Q&A With Christina Estes
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Q&A with Christina Estes
Christina Estes is a journalist for the NPR station in Phoenix Arizona & her reporting has appeared in NPR & CBS. Christina also released her current debut mystery novel Off The Air.
Q: Christina, would you like to tell the readers of the blog and I about your debut novel Off The Air?
A: Off the Air introduces Jolene Garcia, a Phoenix TV reporter investigating the suspicious death of a controversial radio talk show host. My main character was named after Dolly Parton’s famous song, but you can also call her Persistence. It’s what makes her a good reporter but also leads to trouble.
When Larry Lemmon unexpectedly dies during a radio broadcast, the last thing Jolene expects is to be fighting for her job and her life. At first, she’s ahead of everyone because she conducted Larry’s last interview. But when national media descend upon Arizona with bigger budgets and better scoops, Jolene struggles and that leads her to push too hard to break the story—too hard for a trusted source who turns on her and a killer determined to keep her quiet.
Q: Reading your blog Off The Air is inspired by your journalism career. Would you say that the main character is loosely inspired by you?
A: Like Jolene, I grew up in the Midwest and arrived in Phoenix feeling like an outsider. I’d spent my whole life surrounded by grass and trees and seeing the desert landscape and mountains was totally foreign. It was also the first time I’d been exposed to colleagues from southern California and they seemed so glamorous compared to me. Also, at that time, the local TV news market was very competitive, so I call on those memories and feelings while writing Jolene. In fact, there’s a reference in Off the Air to Jolene losing an Emmy that directly relates to my experience. As for Jolene’s personal background, I rely on my experience as a former foster parent.
Q: What made you want to write Off The Air?
A: I’ve always loved reading mysteries, especially series. There are so many wonderful series set in places like Los Angeles, San Francisco, Minneapolis, Chicago and New York and, when I read J.A. Jance’s Ali Reynolds series, set in northern Arizona, planted the seed for my Phoenix-based series. Then, Hank Phillippi Ryan’s Jane Ryland series, featuring a Boston reporter, helped it grow.
After I finished writing Off the Air, I realized it’s a love letter to Phoenix, where I’ve lived for more than 20 years, and local news.
Q: Are you currently writing a sequel to Off The Air or will your next book be a standalone?
A: I’m crazy excited to be working on a sequel to Off the Air! It’s early in the process, so I don’t want to share too much because details can change, but you can count on Jolene to be chasing her next big story.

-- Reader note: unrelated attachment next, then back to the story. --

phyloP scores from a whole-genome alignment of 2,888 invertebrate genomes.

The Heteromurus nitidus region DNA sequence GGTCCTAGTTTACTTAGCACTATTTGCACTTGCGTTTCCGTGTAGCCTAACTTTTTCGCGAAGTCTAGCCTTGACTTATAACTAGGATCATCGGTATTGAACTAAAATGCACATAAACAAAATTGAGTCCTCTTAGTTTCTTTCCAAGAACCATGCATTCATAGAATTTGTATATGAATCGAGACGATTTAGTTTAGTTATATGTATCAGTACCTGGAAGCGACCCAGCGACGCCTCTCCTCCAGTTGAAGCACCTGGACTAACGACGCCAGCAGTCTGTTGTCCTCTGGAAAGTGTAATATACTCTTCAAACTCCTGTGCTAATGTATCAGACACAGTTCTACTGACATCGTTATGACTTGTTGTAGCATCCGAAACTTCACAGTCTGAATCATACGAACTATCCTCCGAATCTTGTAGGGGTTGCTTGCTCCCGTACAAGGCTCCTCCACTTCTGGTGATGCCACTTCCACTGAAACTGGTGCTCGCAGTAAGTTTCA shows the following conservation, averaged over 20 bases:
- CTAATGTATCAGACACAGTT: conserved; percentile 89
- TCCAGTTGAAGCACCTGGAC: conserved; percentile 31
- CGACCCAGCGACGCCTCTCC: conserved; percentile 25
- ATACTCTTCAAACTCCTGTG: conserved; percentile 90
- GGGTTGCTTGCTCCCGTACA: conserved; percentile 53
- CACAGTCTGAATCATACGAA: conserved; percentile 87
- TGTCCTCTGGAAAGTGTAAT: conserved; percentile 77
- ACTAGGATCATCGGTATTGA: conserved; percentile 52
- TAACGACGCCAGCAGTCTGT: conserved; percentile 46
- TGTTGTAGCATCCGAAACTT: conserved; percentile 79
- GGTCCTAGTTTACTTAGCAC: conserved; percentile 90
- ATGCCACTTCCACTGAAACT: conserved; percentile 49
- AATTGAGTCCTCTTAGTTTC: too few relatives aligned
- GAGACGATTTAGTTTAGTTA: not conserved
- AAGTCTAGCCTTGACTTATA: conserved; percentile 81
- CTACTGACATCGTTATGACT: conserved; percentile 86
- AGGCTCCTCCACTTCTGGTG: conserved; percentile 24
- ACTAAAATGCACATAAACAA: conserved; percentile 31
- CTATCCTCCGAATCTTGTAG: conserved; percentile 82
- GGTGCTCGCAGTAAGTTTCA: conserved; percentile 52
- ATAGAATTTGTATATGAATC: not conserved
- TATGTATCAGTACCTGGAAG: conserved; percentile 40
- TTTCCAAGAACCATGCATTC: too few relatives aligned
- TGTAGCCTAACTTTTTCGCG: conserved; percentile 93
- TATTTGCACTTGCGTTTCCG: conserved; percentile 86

Q: What’s it like being a journalist for NPR and having your reporting appear nationally on NPR & CBS?
A: To be clear, I work for the NPR member station in Phoenix, not the national outlet. One way to think of it is like your local TV station that’s affiliated with a national network. I love working in public radio because I get to cover stories that impact my community, like policies and funding to address police and fire, transportation, homelessness, economic development, and more. Having my work appear on national outlets is appreciated because I care about local news, and any time a larger audience is exposed to what’s happening locally is a good thing.
Q: How did you juggle journalism and writing your book? What advice would you give to anyone wanting to be an author and a journalist?
A: After a day spent researching and writing for my reporting job, I don’t always feel like writing at night. Some authors are of the mindset that you must write every day and, if that works for them, that’s great. I would like to be able to work on my novel every day but so far, it hasn’t happened and that’s okay. I’ve discovered that just because I’m not putting words on paper does not mean I’m not working. Writing involves a lot of thinking about plot, characters and setting. Going forward, I hope to have a better system where I’m able to devote a specific amount of time each day to my novel. I’m still new to the process and think I’ll get there.
As for advice? Ooh, that’s tough. I don’t feel experienced enough as someone with a full-time reporting job and a first-time author to offer advice since I’m still trying to figure out what works for me. Maybe that’s the advice? Figure out what works for you. Many authors have full-time jobs and, of course, everyone has responsibilities beyond writing, which makes juggling everything pretty challenging. For me, I’ve learned not to beat myself up if I’m not writing every single day while also knowing that I would like to get there.